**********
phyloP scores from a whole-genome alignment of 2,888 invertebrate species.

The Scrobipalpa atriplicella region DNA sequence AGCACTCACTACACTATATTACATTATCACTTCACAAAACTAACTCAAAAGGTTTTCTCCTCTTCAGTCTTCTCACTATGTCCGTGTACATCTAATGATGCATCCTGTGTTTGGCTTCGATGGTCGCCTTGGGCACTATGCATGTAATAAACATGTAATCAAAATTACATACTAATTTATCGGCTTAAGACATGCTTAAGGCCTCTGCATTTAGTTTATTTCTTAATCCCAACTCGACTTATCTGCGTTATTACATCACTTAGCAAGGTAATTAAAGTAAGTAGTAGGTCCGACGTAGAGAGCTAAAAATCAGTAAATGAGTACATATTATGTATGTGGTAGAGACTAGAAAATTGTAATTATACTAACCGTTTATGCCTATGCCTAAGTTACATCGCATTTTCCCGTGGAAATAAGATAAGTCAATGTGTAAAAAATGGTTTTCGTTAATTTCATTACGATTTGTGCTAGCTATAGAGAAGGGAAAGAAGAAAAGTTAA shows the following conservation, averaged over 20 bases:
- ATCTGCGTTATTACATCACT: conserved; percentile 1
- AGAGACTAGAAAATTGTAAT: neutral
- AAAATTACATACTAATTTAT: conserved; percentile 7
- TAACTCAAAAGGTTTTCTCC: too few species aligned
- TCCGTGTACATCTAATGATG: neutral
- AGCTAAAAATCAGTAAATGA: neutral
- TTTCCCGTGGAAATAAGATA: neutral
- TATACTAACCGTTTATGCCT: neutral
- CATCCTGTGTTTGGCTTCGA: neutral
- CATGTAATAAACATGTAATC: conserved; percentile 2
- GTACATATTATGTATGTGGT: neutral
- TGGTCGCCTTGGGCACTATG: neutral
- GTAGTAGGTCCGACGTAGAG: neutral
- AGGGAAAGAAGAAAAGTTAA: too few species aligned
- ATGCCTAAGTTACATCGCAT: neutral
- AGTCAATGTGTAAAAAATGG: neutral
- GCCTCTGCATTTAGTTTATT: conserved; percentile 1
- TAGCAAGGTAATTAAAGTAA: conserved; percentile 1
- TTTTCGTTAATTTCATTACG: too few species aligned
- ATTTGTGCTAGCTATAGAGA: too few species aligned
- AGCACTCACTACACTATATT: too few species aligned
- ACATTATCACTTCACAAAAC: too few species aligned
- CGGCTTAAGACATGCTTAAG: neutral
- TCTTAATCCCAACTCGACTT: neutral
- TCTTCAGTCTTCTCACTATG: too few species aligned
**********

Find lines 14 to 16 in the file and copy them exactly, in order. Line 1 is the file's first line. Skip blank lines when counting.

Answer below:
- TGGTCGCCTTGGGCACTATG: neutral
- GTAGTAGGTCCGACGTAGAG: neutral
- AGGGAAAGAAGAAAAGTTAA: too few species aligned